Table 2: Demographics and aetiologies of the patients

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The comparative surgical outcome is presented in [Table 1]. The operative time in Gr-2 (97 ± 13.6 min) was less than that of Gr-1 (107.6 ± 12.5 min), with P = 0.06. The size of cystogastric anastomosis in Gr-2 (4 ± 0.8, range 3–5 cm) was smaller than that of Gr-1 (4.6 ± 0.7, range 4–6 cm), P = 0.04, which is statistically significant. There was a significant reduction in intraoperative blood loss, in Gr-2 (78.4 ± 30.7 ml, range 40–150 ml) than in Gr-1 (101.9 ± 21.7 ml, range 75–150 ml), with P = 0.03. The complication in Gr-1 included haematemesis, chest infection and abdominal distension and that in Gr-2 included chest infection, as shown in [Table 1]. None of the cases were converted to open procedure and the mortality is zero.


  Discussion Top


In our study, the surgical outcome in Gr-2 is better in terms of less operative time, need for small anastomosis and less intraoperative blood loss. There was no major complication in either group with a zero recurrence rate in a follow-up period of 18 months.

The important aetiological factors in both the groups were alcohol, gallstone disease, trauma and idiopathic cause. According to Walt et al., the associated factors for PPs are alcohol (70%), biliary tract disease (8%), blunt trauma (5%), penetrating trauma (1%) and idiopathic cause (16%).[4] In various published articles, alcohol has been reported to be the main aetiological factor for PP.[5],[6] Spontaneous resolution of PP occurs in up to 85% of cases.[7] Cyst size >6 cm, beyond 6 weeks of duration, is more likely to persist and may develop complications.[8]

In the study, the cyst size was >6 cm in all cases and operated after a minimum period of 2 months after the incidence of aetiological factors, which gave the cyst wall adequate time to mature. LCG with anterior approach is very much convenient for retrogastric PP. The cystogastric anastomosis could be done by using a suture or a stapler. We preferred suture over stapler anastomosis as there is more chance of leak in cystoenteric anastomosis using stapler.[9] Again, the inflammatory capsule may be very thick and getting a good haemostasis after crushing and stapling may be difficult, hence some surgeons practice to take a haemostatic suture even after stapler anastomosis.[10] Hence, to avoid the risk of anastomotic leak and bleeding, we had done suture anastomosis in all cases. In most of the cases, we had used nylon with a 48-mm half-circle-round body needle. Performing anastomosis with 48-mm needle was more comfortable in taking bites on the posterior stomach wall and the thick wall of the cyst together.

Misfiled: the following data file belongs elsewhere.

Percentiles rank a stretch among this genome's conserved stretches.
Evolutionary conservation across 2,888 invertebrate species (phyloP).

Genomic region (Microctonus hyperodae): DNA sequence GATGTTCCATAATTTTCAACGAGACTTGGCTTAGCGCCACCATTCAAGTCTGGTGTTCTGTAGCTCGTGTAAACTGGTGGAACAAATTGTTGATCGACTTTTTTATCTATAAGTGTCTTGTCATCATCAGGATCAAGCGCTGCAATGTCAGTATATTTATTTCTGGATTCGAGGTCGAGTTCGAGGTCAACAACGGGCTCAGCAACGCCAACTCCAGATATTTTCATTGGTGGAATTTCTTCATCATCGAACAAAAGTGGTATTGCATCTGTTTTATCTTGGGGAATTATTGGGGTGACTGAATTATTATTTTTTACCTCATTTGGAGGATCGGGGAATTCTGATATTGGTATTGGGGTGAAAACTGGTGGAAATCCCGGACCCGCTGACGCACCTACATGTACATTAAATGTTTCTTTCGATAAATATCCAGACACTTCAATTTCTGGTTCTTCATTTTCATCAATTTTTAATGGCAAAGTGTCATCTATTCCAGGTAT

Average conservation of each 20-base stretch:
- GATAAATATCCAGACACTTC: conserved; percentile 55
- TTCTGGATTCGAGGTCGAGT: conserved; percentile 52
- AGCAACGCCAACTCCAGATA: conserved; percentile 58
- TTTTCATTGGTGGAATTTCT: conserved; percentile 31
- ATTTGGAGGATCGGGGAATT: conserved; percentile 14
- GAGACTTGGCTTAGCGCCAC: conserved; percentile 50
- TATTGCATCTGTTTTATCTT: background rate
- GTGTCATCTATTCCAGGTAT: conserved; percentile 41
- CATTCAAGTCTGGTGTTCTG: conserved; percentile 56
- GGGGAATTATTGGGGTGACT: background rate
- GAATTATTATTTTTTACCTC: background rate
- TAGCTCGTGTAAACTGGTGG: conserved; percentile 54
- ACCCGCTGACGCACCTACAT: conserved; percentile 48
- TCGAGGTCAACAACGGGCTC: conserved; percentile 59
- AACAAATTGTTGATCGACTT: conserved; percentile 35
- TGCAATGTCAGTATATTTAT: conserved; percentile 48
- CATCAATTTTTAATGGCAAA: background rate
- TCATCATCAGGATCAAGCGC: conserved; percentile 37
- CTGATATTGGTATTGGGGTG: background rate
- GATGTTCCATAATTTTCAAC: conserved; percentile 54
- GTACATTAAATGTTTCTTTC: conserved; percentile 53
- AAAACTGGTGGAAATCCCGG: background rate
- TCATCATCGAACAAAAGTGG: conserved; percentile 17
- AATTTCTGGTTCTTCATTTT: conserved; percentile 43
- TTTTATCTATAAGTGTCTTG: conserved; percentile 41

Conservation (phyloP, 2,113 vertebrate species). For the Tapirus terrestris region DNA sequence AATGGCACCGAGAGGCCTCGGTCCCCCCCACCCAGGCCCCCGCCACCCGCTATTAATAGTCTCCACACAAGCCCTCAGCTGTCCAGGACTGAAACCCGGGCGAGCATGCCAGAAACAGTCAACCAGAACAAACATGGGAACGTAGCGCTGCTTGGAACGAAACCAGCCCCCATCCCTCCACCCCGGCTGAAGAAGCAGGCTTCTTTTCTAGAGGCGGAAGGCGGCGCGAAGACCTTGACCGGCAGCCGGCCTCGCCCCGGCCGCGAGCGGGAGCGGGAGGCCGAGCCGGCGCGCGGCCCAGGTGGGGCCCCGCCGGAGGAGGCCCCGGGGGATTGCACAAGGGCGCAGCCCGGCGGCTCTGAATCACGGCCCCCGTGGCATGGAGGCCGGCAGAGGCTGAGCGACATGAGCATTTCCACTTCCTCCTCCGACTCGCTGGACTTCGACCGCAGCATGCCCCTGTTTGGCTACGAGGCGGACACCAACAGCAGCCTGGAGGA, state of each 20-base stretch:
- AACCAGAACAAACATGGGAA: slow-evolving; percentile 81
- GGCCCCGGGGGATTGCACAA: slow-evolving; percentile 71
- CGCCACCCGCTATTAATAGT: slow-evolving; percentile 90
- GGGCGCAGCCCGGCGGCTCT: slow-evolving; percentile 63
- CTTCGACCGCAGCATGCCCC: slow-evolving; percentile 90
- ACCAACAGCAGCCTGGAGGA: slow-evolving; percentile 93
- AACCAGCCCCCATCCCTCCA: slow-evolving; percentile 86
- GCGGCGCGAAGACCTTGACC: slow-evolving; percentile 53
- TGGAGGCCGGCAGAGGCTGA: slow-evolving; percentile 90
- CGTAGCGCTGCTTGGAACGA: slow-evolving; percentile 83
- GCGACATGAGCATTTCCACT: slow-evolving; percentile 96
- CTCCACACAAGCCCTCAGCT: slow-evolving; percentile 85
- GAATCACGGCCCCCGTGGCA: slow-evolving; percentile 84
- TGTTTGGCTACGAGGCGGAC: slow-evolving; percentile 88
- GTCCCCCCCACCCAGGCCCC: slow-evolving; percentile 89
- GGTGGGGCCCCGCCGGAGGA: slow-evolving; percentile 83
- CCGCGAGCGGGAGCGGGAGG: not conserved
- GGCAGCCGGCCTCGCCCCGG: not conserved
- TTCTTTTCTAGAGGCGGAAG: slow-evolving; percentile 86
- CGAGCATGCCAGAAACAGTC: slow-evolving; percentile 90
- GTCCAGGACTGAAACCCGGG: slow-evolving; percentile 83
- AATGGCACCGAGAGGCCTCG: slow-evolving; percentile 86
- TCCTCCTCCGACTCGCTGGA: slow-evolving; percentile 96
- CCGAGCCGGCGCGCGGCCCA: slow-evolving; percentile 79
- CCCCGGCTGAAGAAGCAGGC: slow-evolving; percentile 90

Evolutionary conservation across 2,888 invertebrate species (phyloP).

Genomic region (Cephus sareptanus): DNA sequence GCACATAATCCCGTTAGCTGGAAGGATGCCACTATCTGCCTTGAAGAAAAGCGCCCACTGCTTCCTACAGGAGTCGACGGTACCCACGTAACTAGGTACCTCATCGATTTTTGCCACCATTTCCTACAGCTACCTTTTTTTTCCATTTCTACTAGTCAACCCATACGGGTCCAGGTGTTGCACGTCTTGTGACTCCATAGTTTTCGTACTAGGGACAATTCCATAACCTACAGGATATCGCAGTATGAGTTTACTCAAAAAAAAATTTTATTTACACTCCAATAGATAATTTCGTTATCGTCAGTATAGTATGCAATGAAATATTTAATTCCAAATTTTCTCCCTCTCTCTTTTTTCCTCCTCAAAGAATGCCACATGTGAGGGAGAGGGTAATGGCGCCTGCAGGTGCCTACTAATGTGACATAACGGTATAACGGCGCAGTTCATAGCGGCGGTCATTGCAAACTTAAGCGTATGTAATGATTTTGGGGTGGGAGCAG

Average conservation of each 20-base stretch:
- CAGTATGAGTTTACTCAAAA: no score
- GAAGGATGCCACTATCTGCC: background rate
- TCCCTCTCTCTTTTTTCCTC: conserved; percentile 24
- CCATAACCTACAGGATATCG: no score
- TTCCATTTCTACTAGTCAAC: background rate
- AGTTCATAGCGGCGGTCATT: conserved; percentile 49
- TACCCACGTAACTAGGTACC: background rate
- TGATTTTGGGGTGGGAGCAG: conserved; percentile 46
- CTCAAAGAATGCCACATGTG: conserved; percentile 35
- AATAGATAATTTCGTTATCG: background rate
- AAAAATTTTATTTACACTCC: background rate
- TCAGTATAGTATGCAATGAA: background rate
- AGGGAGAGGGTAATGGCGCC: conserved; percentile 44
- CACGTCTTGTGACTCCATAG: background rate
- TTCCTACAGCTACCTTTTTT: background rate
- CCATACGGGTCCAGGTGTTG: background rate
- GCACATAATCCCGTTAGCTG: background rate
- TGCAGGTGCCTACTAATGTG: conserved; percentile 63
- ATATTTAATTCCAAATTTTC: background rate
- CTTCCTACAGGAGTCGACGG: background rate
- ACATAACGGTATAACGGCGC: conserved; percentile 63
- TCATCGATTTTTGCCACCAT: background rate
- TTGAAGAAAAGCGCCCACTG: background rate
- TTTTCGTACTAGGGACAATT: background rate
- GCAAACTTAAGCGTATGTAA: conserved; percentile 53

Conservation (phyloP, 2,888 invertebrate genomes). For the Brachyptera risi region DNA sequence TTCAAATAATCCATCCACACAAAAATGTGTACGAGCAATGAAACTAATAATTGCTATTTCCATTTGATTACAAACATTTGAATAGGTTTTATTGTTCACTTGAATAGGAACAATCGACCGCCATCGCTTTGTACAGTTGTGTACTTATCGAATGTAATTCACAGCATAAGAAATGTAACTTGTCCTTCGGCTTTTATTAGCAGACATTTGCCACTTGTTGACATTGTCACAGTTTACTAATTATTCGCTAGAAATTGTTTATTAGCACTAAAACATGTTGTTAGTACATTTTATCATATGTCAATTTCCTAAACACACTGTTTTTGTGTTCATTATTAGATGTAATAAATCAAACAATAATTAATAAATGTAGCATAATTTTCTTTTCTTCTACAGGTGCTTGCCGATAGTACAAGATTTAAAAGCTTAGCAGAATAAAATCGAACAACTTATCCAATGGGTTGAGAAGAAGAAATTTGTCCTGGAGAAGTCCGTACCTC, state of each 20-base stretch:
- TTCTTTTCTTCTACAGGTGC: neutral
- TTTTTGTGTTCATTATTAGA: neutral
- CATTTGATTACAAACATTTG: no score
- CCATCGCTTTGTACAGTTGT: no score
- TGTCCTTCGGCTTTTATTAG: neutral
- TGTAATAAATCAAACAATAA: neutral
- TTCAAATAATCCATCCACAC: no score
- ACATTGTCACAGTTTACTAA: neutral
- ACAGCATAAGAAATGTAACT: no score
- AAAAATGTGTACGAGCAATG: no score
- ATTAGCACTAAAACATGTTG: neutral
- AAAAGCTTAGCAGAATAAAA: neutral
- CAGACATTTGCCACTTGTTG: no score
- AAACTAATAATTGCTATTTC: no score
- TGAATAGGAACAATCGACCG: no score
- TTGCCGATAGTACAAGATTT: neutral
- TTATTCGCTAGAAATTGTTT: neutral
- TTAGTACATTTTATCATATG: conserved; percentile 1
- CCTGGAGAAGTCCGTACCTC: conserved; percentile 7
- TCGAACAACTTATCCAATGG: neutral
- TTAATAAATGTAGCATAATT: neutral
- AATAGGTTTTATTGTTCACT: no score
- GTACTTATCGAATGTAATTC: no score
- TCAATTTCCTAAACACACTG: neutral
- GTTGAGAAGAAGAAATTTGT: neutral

While doing LCG in Gr-1, after AG, there was a bulge over the posterior wall of the stomach due to compression of the cyst, keeping the AG wound open [Figure 1b]. After aspiration of the cystic fluid, the cyst collapsed and both the edges of AG tend to fall over the wound. Effort was required to retract the edges of the AG while doing necrosectomy and cystogastric anastomosis. Again, while doing anastomosis, we were cautious not to take bite in the anterior wall of the stomach. Even surgeons performing stapler anastomosis are also attentive not to pick up the anterior wall of the stomach while firing the stapler. Hence, to overcome these problems, we just plicated both the edges of anterior gastrotomy to improve visibility and exposure, as described in the surgical technique, and got a comparable result in Gr-2.

With better surgical access and exposure, the operating time decreased to 97 ± 13.6 min in Gr-2 as compared to 107.6 ± 12.5 min in Gr-1. Although the data were statistically not significant (P = 0.06), the surgeon felt more comfortable in doing the procedure in Gr-2. The average operating time in the study by Šileikis et al. was 145 ± 37.6 min.[11] The median operating time by Khaled et al. was 62 min, ranging between 25 and 350 min.[6]

A small CG is associated with early closure and recurrence of PP.[12] In a study by Atabek et al., there was recurrence of PP with a CG of size 1.5 cm.[13] According to Hauters et al., a size of 2 cm of CG is associated with early closure and secondary infection of PP.[14] Hence, a wide CG is required to minimise the risk of early stoma closure and recurrence. However, to date, there are no precise criteria to define a wide CG. The stomach wall was highly vascular, and also in some cases, the author had encountered pulsatile bleeding during cutting the cyst wall, which was difficult to manage. Large CG refers to more muscle cutting, more risk of bleeding and also increased chances of infections. In our experience, an anastomotic stoma sized 3 cm or more is enough with a zero recurrence rate and without major post-operative complications. This is also supported by few published articles.[12],[14] The result in the size of the stoma in our study was also statistically significant (P = 0.04).